The technique of MPI measurement has also evolved. Initially the time intervals were measured in separate inflow and outflow pulsed Doppler signals. Subsequently, Friedman  introduced the measurement of intervals from a single pulsed Doppler recording with simultaneous display of normal LV filling and emptying which was obtained by placing the sample volume at the junction of the anterior mitral valve leaflet and the LV outflow in an apical five-chamber view. Hernandez et al. introduced a new approach to measure the time intervals by using the Doppler echos of mitral and aortic valve clicks reported that this technique had lesser intra- and interobserver variation. We had however used the technique described by Friedman.
MPI has been proven to be useful in monitoring the cardiac status in various diseased states of the fetus such as intrauterine growth retardation (IUGR), twin-twin transfusion syndrome (TTTS), fetus of diabetic mother, and fetal inflammatory response syndrome (FIRS) in fetuses with preterm premature rupture of membranes. MPI is also helpful in determining the prognosis. Various fetal disease states and the role of MPI are described in [Table 4].
Developments in the technique of image acquisition and definition of ultrasound settings have substantially improved the reproducibility of measurements since its proposal. Several single-center studies have previously evaluated the MPI in complicated pregnancies; however, large multicenter studies using standardized machine settings and technique are still required to evaluate the effect of pathology on the fetal MPI values. A consensus must be reached and universal normal reference ranges should be established to accurately assess the effect on MPI values in complicated pregnancies.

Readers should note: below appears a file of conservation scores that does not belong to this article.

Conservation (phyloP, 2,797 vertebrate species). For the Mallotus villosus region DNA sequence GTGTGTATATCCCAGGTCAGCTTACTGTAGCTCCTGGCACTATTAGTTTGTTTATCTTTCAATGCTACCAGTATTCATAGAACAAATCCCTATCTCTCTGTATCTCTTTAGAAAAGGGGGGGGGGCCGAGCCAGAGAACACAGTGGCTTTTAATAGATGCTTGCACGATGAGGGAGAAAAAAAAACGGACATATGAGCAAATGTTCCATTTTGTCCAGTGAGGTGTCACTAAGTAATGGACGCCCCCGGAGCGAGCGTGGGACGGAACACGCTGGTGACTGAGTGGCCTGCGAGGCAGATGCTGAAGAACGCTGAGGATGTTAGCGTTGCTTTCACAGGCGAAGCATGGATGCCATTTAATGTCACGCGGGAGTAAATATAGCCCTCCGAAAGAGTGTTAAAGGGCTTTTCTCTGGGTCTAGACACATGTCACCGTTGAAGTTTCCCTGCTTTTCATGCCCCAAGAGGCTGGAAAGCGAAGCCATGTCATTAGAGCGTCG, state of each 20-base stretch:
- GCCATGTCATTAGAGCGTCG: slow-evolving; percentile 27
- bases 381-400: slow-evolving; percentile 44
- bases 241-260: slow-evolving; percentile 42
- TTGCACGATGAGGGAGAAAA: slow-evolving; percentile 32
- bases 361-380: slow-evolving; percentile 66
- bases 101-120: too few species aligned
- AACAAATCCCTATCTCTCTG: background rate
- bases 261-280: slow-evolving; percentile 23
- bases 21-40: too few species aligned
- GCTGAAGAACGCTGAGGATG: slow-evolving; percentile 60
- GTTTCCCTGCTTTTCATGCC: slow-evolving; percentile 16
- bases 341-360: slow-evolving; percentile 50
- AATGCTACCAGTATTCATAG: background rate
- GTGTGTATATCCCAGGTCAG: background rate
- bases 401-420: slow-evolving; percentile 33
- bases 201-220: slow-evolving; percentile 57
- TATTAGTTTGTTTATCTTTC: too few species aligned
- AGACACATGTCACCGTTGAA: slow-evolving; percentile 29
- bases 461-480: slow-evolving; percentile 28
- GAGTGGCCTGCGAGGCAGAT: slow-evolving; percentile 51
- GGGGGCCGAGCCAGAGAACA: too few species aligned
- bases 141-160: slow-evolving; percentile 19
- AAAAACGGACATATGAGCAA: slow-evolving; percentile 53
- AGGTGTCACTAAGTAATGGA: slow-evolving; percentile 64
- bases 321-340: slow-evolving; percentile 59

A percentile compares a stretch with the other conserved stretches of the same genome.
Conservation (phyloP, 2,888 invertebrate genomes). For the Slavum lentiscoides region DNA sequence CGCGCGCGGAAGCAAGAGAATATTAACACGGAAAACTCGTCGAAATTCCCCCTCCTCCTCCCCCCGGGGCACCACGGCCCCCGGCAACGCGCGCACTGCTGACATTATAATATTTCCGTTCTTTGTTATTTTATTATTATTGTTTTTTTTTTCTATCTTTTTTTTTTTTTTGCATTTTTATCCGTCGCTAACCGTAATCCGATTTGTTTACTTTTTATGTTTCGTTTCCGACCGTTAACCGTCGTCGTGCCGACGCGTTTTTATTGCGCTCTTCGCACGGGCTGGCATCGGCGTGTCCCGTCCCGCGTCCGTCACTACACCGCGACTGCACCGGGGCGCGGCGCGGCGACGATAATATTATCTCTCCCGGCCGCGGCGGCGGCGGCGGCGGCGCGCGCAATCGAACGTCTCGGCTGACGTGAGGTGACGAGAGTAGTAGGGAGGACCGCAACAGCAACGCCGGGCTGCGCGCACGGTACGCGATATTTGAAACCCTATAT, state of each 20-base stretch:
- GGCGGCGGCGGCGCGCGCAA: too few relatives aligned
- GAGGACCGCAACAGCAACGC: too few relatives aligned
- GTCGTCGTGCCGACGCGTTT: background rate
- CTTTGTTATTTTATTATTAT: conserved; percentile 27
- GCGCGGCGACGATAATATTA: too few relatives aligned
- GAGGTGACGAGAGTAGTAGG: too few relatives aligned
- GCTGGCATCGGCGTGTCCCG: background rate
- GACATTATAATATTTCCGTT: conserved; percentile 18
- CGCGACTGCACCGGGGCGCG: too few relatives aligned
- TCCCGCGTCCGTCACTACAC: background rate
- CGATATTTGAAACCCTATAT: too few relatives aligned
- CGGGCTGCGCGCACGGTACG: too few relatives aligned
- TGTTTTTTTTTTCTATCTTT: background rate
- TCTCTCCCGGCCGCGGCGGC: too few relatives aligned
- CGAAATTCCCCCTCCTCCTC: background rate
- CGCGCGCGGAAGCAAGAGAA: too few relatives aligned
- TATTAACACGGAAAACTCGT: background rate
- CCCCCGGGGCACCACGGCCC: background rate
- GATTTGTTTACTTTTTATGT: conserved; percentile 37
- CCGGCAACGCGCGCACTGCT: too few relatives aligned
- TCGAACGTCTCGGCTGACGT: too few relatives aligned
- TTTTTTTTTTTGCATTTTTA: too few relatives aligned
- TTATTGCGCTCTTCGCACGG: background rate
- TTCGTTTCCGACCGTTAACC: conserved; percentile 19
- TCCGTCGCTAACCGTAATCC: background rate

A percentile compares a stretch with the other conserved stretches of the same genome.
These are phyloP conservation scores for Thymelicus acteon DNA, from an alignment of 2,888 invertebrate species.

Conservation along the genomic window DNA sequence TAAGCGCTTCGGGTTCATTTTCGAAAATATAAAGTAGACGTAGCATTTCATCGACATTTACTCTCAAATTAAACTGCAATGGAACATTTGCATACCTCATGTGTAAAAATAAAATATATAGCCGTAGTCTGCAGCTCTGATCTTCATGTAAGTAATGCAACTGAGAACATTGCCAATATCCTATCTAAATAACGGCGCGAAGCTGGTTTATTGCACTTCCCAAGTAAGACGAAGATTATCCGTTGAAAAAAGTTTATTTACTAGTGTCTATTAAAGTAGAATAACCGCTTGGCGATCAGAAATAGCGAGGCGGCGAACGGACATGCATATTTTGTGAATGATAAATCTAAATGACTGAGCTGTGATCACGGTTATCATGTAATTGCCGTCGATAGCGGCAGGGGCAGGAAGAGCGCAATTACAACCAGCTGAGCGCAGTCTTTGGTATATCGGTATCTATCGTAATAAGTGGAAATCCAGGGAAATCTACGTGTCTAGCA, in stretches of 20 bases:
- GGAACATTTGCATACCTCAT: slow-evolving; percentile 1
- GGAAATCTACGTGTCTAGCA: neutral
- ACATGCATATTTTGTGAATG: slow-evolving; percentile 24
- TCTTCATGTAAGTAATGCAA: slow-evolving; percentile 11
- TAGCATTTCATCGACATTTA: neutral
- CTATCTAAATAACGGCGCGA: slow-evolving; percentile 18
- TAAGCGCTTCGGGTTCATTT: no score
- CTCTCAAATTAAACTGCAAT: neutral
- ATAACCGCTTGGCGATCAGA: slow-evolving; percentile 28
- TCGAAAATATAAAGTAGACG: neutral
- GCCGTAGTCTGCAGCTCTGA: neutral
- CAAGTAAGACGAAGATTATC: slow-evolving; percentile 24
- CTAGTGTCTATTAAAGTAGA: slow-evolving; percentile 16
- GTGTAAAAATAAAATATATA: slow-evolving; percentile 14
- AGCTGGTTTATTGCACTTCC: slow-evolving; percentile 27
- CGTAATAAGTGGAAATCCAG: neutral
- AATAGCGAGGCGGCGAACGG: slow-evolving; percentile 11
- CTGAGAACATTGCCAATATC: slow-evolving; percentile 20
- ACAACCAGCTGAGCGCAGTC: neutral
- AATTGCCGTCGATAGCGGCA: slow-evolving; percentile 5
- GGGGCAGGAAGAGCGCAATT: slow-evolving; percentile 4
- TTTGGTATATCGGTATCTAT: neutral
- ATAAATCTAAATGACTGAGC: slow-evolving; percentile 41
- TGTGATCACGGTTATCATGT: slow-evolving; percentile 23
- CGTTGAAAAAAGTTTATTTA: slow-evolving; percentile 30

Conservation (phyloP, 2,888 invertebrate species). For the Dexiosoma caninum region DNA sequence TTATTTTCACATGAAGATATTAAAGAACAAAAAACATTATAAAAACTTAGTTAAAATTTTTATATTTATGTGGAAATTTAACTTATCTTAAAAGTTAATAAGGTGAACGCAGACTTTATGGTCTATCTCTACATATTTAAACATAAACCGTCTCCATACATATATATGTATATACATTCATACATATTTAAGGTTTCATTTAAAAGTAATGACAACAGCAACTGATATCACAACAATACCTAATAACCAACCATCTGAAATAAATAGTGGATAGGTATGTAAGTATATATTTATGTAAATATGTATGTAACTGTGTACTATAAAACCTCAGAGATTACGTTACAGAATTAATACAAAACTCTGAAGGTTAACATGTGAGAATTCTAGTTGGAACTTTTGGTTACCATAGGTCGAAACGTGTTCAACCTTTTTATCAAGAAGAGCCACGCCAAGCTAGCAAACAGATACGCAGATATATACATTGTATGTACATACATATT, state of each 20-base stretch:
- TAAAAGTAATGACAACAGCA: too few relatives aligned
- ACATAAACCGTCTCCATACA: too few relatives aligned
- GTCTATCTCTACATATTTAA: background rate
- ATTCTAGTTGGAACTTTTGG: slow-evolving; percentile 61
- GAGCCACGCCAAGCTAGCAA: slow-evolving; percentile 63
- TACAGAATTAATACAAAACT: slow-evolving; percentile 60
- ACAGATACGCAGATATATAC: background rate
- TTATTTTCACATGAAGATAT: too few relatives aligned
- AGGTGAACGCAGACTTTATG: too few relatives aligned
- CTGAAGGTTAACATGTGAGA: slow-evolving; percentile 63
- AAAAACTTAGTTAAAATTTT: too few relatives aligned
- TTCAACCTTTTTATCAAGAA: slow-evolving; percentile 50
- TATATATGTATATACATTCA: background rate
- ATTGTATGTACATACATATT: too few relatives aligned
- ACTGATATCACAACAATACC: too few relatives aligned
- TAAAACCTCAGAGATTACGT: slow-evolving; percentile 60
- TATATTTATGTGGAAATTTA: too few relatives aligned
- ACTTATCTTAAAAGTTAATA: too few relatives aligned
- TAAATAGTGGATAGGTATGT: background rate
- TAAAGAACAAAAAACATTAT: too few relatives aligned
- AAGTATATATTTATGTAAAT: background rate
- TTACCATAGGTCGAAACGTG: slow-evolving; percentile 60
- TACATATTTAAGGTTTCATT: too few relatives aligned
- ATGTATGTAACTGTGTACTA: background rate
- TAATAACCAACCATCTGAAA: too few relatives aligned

The possibility of intraobserver errors cannot be excluded from the study since all the observations were made by a single operator.
| Conclusion|| |
Our study gives the normal range of MPI in normal fetuses of Indian population and also shows that MPI is independent of gestational age and FHR. Thus, MPI should be used for the initial assessment of the global cardiac function in normal fetuses and fetuses with congenital heart defects as well as for the follow-up of fetuses with cardiac defects. MPI is also potentially useful for the evaluation of the fetal cardiac status in noncardiac disease states.
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Conflicts of interest
There are no conflicts of interest.
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5th Floor, Department of Pediatric Cardiology, Fortis-ESCORT Heart Institute, Okhla Road, New Delhi - 110 025
Source of Support: None, Conflict of Interest: None
[Figure 1], [Figure 2], [Figure 3], [Figure 4]
[Table 1], [Table 2], [Table 3], [Table 4]